Squadron Commanders Course- Thoughts?

Morning ladies and gents,
I have my squadron commander’s course coming up next year, spoke to a few bods who have been on the course and have been overwhelmingly positive with their experiences.

So the question I pose to all you lovely people is how did you find your’s?


I did mine many many moons ago but found it very interesting and informative.

Although it does go through policy it doesn’t actually advise you on how to run a Squadron (or it didn’t at the time)

There was periods of continuity drill and inspections but apart from that it was quite a relaxed course.

Not worth putting my comments down as it was 18 years ago, but saying that, my daughter attended recently. She said worth while but didn’t learn too much new stuff, mainly refreshing what she already knew.

Personally, I would encourage ALL staff to attend when their extension is due. There was an old boy Sqn Ldr on my course who went on it as he’d been out of the loop for some time due to illness, and he hadn’t got a clue about what was going on!

I did mine in 1998 and told nothing new.
I found the HQAC staff unable to answer any questions that people asked.
Thankfully it was only 4 and a bit days.

Speaking to some who have been recently they found it be equally useless. I was astounded

I think the problem is being a sqn cdr, which is what it is supposed to be preparing you for, is far more vague and the only thing that can prepare you properly is a course called … life. No life experience and you can begin to struggle.
You have to deal with real things, that no course where you get a couple of hours exposed to the supposed experts, unless it’s for just form filling could ever do.

Yes, but you already know everything about everything.


I really enjoyed my course. I found it most helpful meeting other people in similar situations to me, and it was helpful to get answers from the horse’s mouth (so to speak)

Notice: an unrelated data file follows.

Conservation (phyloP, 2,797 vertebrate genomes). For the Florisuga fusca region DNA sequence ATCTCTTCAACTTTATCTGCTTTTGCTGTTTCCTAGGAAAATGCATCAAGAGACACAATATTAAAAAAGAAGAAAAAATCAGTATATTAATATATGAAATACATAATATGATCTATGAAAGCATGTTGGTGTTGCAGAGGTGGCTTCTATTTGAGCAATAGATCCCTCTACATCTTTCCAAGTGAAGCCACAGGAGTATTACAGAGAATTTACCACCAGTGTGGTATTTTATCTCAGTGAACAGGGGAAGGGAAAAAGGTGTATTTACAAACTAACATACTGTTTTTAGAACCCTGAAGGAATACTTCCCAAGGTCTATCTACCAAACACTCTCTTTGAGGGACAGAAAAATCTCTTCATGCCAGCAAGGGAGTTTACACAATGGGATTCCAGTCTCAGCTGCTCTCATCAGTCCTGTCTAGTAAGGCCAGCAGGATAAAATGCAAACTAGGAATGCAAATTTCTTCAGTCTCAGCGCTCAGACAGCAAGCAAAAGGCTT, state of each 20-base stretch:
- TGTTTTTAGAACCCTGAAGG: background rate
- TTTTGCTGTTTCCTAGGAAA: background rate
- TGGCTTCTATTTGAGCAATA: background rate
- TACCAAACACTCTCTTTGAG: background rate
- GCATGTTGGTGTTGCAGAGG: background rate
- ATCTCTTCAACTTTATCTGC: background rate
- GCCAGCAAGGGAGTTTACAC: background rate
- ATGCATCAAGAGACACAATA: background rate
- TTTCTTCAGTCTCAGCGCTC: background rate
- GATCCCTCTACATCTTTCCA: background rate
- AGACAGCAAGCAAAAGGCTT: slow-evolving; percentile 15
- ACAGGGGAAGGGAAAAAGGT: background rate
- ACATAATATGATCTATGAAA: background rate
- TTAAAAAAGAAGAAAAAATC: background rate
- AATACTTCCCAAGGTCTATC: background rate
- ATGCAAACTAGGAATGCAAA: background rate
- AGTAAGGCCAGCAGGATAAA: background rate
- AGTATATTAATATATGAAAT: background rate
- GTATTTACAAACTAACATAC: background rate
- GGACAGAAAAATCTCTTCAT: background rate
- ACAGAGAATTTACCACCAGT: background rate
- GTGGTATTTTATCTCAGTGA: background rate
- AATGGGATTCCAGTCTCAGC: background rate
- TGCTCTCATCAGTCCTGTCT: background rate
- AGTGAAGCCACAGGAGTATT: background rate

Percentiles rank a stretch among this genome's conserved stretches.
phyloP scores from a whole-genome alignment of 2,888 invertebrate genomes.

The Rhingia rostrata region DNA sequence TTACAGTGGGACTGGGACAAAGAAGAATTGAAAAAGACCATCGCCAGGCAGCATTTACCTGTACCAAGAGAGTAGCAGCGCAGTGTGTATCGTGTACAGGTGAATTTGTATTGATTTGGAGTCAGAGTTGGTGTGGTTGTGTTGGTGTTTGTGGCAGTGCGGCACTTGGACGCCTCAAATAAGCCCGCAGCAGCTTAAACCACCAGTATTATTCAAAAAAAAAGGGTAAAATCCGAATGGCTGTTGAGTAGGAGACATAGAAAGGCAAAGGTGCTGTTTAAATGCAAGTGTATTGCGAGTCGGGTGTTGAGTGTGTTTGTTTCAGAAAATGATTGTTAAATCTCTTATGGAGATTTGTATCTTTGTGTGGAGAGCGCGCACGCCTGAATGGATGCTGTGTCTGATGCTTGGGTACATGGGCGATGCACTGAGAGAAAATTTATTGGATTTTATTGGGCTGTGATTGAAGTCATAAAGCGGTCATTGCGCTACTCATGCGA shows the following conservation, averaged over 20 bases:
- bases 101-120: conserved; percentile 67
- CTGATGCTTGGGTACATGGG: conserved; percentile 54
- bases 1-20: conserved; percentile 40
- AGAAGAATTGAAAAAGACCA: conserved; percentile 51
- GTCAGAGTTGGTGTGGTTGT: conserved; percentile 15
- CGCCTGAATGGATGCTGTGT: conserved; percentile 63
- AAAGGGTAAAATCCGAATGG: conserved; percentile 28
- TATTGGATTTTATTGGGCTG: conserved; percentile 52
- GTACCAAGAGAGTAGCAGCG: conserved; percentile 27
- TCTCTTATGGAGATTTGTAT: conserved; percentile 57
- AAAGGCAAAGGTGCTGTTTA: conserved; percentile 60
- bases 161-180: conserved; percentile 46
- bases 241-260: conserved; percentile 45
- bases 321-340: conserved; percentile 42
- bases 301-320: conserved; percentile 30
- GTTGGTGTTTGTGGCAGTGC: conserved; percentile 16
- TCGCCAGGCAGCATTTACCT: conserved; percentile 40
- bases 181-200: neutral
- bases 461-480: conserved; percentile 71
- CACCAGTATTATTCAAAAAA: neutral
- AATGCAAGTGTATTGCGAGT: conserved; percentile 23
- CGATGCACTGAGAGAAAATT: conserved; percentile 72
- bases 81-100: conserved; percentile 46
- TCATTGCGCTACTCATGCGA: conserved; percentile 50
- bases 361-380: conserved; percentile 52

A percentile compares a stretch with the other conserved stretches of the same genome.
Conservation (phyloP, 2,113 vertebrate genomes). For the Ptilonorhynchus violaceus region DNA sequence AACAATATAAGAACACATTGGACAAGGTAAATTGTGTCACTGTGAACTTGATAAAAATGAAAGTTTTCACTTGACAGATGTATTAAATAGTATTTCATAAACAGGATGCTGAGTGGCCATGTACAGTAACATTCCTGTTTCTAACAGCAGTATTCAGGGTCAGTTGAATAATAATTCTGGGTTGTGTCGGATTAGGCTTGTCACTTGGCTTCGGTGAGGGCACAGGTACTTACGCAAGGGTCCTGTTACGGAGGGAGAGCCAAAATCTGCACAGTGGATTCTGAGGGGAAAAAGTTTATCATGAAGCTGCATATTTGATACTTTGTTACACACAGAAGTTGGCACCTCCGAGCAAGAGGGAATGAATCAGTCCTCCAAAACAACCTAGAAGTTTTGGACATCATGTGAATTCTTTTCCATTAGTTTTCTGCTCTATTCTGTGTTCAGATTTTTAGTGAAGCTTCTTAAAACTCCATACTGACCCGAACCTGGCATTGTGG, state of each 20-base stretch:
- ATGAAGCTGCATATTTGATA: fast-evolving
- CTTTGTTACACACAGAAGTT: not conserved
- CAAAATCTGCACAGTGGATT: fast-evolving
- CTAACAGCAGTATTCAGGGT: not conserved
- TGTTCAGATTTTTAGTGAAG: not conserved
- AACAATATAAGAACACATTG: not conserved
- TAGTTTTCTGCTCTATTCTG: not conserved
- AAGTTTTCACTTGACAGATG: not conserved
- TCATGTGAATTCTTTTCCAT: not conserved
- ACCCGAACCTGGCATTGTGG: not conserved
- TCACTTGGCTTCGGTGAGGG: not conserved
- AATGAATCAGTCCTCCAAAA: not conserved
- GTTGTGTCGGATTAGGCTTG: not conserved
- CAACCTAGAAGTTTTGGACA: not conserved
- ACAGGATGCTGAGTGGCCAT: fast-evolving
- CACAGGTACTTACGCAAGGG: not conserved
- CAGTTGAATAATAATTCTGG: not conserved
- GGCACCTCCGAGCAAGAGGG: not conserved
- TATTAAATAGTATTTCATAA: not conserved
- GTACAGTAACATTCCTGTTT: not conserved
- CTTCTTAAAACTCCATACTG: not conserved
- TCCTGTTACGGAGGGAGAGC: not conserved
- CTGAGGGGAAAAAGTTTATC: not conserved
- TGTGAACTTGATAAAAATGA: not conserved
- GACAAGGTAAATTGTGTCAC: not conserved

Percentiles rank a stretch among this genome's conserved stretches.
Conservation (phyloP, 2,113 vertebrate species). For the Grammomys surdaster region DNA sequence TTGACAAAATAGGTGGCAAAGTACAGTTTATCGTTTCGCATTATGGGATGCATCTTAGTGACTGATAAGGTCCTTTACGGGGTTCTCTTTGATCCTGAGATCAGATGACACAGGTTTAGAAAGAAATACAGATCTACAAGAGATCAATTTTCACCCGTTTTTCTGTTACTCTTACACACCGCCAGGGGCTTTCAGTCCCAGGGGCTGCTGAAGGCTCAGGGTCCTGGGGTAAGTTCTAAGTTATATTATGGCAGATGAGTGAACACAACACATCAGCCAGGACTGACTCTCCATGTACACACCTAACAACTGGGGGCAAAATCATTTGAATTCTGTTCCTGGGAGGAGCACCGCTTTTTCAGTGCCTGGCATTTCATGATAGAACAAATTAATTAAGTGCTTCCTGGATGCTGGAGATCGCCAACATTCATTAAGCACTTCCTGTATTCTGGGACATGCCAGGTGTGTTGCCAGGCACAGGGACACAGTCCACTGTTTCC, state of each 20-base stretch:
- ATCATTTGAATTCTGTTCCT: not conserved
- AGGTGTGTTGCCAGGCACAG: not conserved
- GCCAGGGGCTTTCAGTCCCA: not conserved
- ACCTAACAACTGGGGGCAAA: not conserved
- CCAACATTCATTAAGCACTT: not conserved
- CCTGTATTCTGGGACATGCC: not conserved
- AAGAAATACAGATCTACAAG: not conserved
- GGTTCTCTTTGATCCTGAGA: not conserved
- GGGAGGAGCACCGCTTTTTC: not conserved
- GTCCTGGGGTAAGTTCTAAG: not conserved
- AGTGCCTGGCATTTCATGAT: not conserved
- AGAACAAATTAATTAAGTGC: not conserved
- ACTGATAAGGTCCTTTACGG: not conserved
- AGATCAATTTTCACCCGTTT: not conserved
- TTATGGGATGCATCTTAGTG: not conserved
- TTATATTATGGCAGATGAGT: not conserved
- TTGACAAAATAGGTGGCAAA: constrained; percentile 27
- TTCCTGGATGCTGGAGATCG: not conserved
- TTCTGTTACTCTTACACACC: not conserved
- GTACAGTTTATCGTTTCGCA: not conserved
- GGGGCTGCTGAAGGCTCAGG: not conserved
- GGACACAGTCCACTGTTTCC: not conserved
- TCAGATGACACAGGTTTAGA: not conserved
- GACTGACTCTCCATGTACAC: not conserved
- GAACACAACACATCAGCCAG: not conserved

Probably erroneously on my part I expected to find out something important.
By that time I had been running a unit for nearly 3 years as a AWO then Officer.

Meeting people and sharing experiences is the best part of anything you do like this, but this is no different from many courses I’ve been on with work over the years.

But even then it was quite scary how many younger OCs were there and you got a very real sense of rabbits in headlights in the bar, talking about some of the things you were dealing with, not regularly, but were part of your experience. They would ask questions and got no answers from the experts running the course.

Agree, but I’m one that always wants to attend but can’t find the time due to work. I don’t think that every time you extend, but I do think it should be compulsory on second extension renewal; and same for SNCOs, how many never go back after their SSIC.

Amusing, because I find my self questioning the purpose and value of both the initial ATF courses these days, especially since attendance requires being signed off as already competent on the stuff I covered on the AWO course and with regular AVIP refreshers now part of our world.

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Not all us young ones look like rabbits in headlights :relaxed:

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Showing your age there old boy! :beers:

Was worthwhile (although in my day was the Officer’s Senior Course).

Learned more from the networking and drinks in the mess than the actual course, but that’s not a bad thing.

Oh yes :kissing: but at least as not as long in the tooth and cynical as some …